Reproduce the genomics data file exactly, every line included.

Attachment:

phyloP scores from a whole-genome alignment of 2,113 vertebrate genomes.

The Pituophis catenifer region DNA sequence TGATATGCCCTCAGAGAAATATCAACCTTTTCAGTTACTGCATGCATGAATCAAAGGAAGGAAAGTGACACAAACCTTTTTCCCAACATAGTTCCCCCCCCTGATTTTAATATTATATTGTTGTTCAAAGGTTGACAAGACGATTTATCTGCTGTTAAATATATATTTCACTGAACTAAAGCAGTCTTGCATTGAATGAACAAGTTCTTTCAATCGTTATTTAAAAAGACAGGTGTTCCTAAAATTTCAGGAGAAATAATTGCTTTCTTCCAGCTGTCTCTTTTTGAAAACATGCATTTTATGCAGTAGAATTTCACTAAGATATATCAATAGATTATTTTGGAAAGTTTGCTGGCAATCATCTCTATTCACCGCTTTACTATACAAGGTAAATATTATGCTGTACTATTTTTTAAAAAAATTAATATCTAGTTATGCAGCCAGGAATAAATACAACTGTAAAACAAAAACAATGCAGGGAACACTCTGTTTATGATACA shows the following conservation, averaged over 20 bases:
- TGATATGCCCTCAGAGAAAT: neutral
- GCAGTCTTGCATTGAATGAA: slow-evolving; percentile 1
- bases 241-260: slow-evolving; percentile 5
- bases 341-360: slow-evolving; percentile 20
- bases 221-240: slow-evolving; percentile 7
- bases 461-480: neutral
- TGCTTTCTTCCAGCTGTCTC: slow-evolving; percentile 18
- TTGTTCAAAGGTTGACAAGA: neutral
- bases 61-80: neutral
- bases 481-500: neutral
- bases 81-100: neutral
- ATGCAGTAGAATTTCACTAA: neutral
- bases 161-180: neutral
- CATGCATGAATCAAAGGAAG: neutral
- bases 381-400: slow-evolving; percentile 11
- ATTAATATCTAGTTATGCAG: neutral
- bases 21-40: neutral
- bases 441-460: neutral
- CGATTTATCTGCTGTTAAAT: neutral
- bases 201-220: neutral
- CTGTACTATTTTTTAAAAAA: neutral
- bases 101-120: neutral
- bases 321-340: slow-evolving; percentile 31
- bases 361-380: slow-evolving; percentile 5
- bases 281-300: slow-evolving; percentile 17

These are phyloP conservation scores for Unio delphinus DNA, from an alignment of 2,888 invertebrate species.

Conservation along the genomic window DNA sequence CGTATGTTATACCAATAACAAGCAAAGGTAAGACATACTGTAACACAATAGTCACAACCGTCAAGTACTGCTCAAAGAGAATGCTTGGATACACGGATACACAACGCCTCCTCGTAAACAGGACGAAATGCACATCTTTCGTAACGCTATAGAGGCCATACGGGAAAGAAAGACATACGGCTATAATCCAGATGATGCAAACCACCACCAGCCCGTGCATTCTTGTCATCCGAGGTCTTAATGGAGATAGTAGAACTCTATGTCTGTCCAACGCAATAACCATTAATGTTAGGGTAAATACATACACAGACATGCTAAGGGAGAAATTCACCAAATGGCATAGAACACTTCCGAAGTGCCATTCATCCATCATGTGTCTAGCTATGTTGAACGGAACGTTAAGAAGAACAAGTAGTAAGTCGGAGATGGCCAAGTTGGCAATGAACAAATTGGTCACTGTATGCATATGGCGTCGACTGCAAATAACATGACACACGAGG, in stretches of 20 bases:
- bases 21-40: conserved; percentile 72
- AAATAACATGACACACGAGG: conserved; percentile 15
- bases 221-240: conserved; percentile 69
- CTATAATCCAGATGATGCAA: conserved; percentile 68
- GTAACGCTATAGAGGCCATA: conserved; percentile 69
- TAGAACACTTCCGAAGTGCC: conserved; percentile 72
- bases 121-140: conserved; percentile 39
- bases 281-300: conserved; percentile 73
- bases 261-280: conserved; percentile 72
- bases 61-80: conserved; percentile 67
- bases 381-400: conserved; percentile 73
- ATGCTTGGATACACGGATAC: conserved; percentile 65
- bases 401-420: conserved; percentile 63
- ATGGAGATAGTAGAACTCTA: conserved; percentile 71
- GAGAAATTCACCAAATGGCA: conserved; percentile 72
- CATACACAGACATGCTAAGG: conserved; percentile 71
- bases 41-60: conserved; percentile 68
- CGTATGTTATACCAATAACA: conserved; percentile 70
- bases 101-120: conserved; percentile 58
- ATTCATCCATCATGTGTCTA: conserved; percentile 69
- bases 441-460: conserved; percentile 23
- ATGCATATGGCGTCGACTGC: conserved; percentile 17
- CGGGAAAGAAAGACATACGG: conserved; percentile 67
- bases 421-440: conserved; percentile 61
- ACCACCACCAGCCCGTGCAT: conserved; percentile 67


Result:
phyloP scores from a whole-genome alignment of 2,113 vertebrate genomes.

The Pituophis catenifer region DNA sequence TGATATGCCCTCAGAGAAATATCAACCTTTTCAGTTACTGCATGCATGAATCAAAGGAAGGAAAGTGACACAAACCTTTTTCCCAACATAGTTCCCCCCCCTGATTTTAATATTATATTGTTGTTCAAAGGTTGACAAGACGATTTATCTGCTGTTAAATATATATTTCACTGAACTAAAGCAGTCTTGCATTGAATGAACAAGTTCTTTCAATCGTTATTTAAAAAGACAGGTGTTCCTAAAATTTCAGGAGAAATAATTGCTTTCTTCCAGCTGTCTCTTTTTGAAAACATGCATTTTATGCAGTAGAATTTCACTAAGATATATCAATAGATTATTTTGGAAAGTTTGCTGGCAATCATCTCTATTCACCGCTTTACTATACAAGGTAAATATTATGCTGTACTATTTTTTAAAAAAATTAATATCTAGTTATGCAGCCAGGAATAAATACAACTGTAAAACAAAAACAATGCAGGGAACACTCTGTTTATGATACA shows the following conservation, averaged over 20 bases:
- TGATATGCCCTCAGAGAAAT: neutral
- GCAGTCTTGCATTGAATGAA: slow-evolving; percentile 1
- bases 241-260: slow-evolving; percentile 5
- bases 341-360: slow-evolving; percentile 20
- bases 221-240: slow-evolving; percentile 7
- bases 461-480: neutral
- TGCTTTCTTCCAGCTGTCTC: slow-evolving; percentile 18
- TTGTTCAAAGGTTGACAAGA: neutral
- bases 61-80: neutral
- bases 481-500: neutral
- bases 81-100: neutral
- ATGCAGTAGAATTTCACTAA: neutral
- bases 161-180: neutral
- CATGCATGAATCAAAGGAAG: neutral
- bases 381-400: slow-evolving; percentile 11
- ATTAATATCTAGTTATGCAG: neutral
- bases 21-40: neutral
- bases 441-460: neutral
- CGATTTATCTGCTGTTAAAT: neutral
- bases 201-220: neutral
- CTGTACTATTTTTTAAAAAA: neutral
- bases 101-120: neutral
- bases 321-340: slow-evolving; percentile 31
- bases 361-380: slow-evolving; percentile 5
- bases 281-300: slow-evolving; percentile 17

These are phyloP conservation scores for Unio delphinus DNA, from an alignment of 2,888 invertebrate species.

Conservation along the genomic window DNA sequence CGTATGTTATACCAATAACAAGCAAAGGTAAGACATACTGTAACACAATAGTCACAACCGTCAAGTACTGCTCAAAGAGAATGCTTGGATACACGGATACACAACGCCTCCTCGTAAACAGGACGAAATGCACATCTTTCGTAACGCTATAGAGGCCATACGGGAAAGAAAGACATACGGCTATAATCCAGATGATGCAAACCACCACCAGCCCGTGCATTCTTGTCATCCGAGGTCTTAATGGAGATAGTAGAACTCTATGTCTGTCCAACGCAATAACCATTAATGTTAGGGTAAATACATACACAGACATGCTAAGGGAGAAATTCACCAAATGGCATAGAACACTTCCGAAGTGCCATTCATCCATCATGTGTCTAGCTATGTTGAACGGAACGTTAAGAAGAACAAGTAGTAAGTCGGAGATGGCCAAGTTGGCAATGAACAAATTGGTCACTGTATGCATATGGCGTCGACTGCAAATAACATGACACACGAGG, in stretches of 20 bases:
- bases 21-40: conserved; percentile 72
- AAATAACATGACACACGAGG: conserved; percentile 15
- bases 221-240: conserved; percentile 69
- CTATAATCCAGATGATGCAA: conserved; percentile 68
- GTAACGCTATAGAGGCCATA: conserved; percentile 69
- TAGAACACTTCCGAAGTGCC: conserved; percentile 72
- bases 121-140: conserved; percentile 39
- bases 281-300: conserved; percentile 73
- bases 261-280: conserved; percentile 72
- bases 61-80: conserved; percentile 67
- bases 381-400: conserved; percentile 73
- ATGCTTGGATACACGGATAC: conserved; percentile 65
- bases 401-420: conserved; percentile 63
- ATGGAGATAGTAGAACTCTA: conserved; percentile 71
- GAGAAATTCACCAAATGGCA: conserved; percentile 72
- CATACACAGACATGCTAAGG: conserved; percentile 71
- bases 41-60: conserved; percentile 68
- CGTATGTTATACCAATAACA: conserved; percentile 70
- bases 101-120: conserved; percentile 58
- ATTCATCCATCATGTGTCTA: conserved; percentile 69
- bases 441-460: conserved; percentile 23
- ATGCATATGGCGTCGACTGC: conserved; percentile 17
- CGGGAAAGAAAGACATACGG: conserved; percentile 67
- bases 421-440: conserved; percentile 61
- ACCACCACCAGCCCGTGCAT: conserved; percentile 67